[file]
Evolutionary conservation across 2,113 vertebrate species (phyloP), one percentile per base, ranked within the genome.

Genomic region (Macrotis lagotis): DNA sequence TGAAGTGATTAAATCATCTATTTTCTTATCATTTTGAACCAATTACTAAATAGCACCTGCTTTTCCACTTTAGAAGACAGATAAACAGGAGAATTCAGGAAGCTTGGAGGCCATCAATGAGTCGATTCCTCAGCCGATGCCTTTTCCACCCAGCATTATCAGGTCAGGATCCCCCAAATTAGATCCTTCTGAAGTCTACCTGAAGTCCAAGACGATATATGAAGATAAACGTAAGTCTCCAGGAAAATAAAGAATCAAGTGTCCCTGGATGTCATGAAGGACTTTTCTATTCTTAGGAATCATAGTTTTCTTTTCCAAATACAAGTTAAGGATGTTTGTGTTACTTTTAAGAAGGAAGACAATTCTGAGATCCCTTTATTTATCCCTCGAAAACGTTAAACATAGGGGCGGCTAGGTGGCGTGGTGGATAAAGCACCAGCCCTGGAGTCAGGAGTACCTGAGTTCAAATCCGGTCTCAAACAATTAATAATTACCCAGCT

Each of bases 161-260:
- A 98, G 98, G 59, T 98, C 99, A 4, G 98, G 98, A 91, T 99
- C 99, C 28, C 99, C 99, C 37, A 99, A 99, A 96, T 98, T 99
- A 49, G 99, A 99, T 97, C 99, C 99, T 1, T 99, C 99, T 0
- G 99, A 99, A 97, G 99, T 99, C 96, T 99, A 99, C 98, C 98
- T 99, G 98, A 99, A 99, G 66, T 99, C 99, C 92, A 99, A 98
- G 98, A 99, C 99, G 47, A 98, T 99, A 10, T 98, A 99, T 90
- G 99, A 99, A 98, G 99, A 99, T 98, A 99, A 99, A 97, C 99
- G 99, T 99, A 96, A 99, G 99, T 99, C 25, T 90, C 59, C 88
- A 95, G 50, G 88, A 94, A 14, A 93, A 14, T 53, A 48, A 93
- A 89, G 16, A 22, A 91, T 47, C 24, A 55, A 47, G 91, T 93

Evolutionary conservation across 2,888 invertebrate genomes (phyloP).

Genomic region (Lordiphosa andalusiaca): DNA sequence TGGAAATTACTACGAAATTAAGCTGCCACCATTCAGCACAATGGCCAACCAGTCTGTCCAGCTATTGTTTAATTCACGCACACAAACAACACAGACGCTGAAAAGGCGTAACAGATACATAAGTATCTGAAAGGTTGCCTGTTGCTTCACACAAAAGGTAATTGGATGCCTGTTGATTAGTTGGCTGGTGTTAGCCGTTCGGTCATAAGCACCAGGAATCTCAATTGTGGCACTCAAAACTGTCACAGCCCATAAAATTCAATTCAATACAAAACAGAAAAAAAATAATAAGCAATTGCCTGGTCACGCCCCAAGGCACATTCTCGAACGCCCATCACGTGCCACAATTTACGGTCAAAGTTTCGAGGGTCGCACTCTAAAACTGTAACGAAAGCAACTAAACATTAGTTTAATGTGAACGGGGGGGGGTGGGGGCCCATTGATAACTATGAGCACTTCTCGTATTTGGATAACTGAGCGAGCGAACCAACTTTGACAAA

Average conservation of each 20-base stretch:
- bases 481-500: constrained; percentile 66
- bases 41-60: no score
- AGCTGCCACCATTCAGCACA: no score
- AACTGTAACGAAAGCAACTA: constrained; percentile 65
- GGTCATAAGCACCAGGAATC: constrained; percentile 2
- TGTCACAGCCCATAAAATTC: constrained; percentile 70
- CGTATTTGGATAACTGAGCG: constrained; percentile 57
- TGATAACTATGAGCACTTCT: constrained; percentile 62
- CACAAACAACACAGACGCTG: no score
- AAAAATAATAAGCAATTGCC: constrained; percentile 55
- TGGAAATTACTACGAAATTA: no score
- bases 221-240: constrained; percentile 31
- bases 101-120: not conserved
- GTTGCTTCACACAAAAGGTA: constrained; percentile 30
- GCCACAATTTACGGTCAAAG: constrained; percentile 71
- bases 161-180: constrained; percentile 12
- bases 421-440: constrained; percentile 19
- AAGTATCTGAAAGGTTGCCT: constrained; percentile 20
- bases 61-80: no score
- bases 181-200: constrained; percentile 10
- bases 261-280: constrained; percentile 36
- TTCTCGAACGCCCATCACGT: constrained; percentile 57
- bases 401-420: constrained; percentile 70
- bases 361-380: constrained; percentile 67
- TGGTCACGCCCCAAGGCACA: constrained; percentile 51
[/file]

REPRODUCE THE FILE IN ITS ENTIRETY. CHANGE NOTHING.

Evolutionary conservation across 2,113 vertebrate species (phyloP), one percentile per base, ranked within the genome.

Genomic region (Macrotis lagotis): DNA sequence TGAAGTGATTAAATCATCTATTTTCTTATCATTTTGAACCAATTACTAAATAGCACCTGCTTTTCCACTTTAGAAGACAGATAAACAGGAGAATTCAGGAAGCTTGGAGGCCATCAATGAGTCGATTCCTCAGCCGATGCCTTTTCCACCCAGCATTATCAGGTCAGGATCCCCCAAATTAGATCCTTCTGAAGTCTACCTGAAGTCCAAGACGATATATGAAGATAAACGTAAGTCTCCAGGAAAATAAAGAATCAAGTGTCCCTGGATGTCATGAAGGACTTTTCTATTCTTAGGAATCATAGTTTTCTTTTCCAAATACAAGTTAAGGATGTTTGTGTTACTTTTAAGAAGGAAGACAATTCTGAGATCCCTTTATTTATCCCTCGAAAACGTTAAACATAGGGGCGGCTAGGTGGCGTGGTGGATAAAGCACCAGCCCTGGAGTCAGGAGTACCTGAGTTCAAATCCGGTCTCAAACAATTAATAATTACCCAGCT

Each of bases 161-260:
- A 98, G 98, G 59, T 98, C 99, A 4, G 98, G 98, A 91, T 99
- C 99, C 28, C 99, C 99, C 37, A 99, A 99, A 96, T 98, T 99
- A 49, G 99, A 99, T 97, C 99, C 99, T 1, T 99, C 99, T 0
- G 99, A 99, A 97, G 99, T 99, C 96, T 99, A 99, C 98, C 98
- T 99, G 98, A 99, A 99, G 66, T 99, C 99, C 92, A 99, A 98
- G 98, A 99, C 99, G 47, A 98, T 99, A 10, T 98, A 99, T 90
- G 99, A 99, A 98, G 99, A 99, T 98, A 99, A 99, A 97, C 99
- G 99, T 99, A 96, A 99, G 99, T 99, C 25, T 90, C 59, C 88
- A 95, G 50, G 88, A 94, A 14, A 93, A 14, T 53, A 48, A 93
- A 89, G 16, A 22, A 91, T 47, C 24, A 55, A 47, G 91, T 93

Evolutionary conservation across 2,888 invertebrate genomes (phyloP).

Genomic region (Lordiphosa andalusiaca): DNA sequence TGGAAATTACTACGAAATTAAGCTGCCACCATTCAGCACAATGGCCAACCAGTCTGTCCAGCTATTGTTTAATTCACGCACACAAACAACACAGACGCTGAAAAGGCGTAACAGATACATAAGTATCTGAAAGGTTGCCTGTTGCTTCACACAAAAGGTAATTGGATGCCTGTTGATTAGTTGGCTGGTGTTAGCCGTTCGGTCATAAGCACCAGGAATCTCAATTGTGGCACTCAAAACTGTCACAGCCCATAAAATTCAATTCAATACAAAACAGAAAAAAAATAATAAGCAATTGCCTGGTCACGCCCCAAGGCACATTCTCGAACGCCCATCACGTGCCACAATTTACGGTCAAAGTTTCGAGGGTCGCACTCTAAAACTGTAACGAAAGCAACTAAACATTAGTTTAATGTGAACGGGGGGGGGTGGGGGCCCATTGATAACTATGAGCACTTCTCGTATTTGGATAACTGAGCGAGCGAACCAACTTTGACAAA

Average conservation of each 20-base stretch:
- bases 481-500: constrained; percentile 66
- bases 41-60: no score
- AGCTGCCACCATTCAGCACA: no score
- AACTGTAACGAAAGCAACTA: constrained; percentile 65
- GGTCATAAGCACCAGGAATC: constrained; percentile 2
- TGTCACAGCCCATAAAATTC: constrained; percentile 70
- CGTATTTGGATAACTGAGCG: constrained; percentile 57
- TGATAACTATGAGCACTTCT: constrained; percentile 62
- CACAAACAACACAGACGCTG: no score
- AAAAATAATAAGCAATTGCC: constrained; percentile 55
- TGGAAATTACTACGAAATTA: no score
- bases 221-240: constrained; percentile 31
- bases 101-120: not conserved
- GTTGCTTCACACAAAAGGTA: constrained; percentile 30
- GCCACAATTTACGGTCAAAG: constrained; percentile 71
- bases 161-180: constrained; percentile 12
- bases 421-440: constrained; percentile 19
- AAGTATCTGAAAGGTTGCCT: constrained; percentile 20
- bases 61-80: no score
- bases 181-200: constrained; percentile 10
- bases 261-280: constrained; percentile 36
- TTCTCGAACGCCCATCACGT: constrained; percentile 57
- bases 401-420: constrained; percentile 70
- bases 361-380: constrained; percentile 67
- TGGTCACGCCCCAAGGCACA: constrained; percentile 51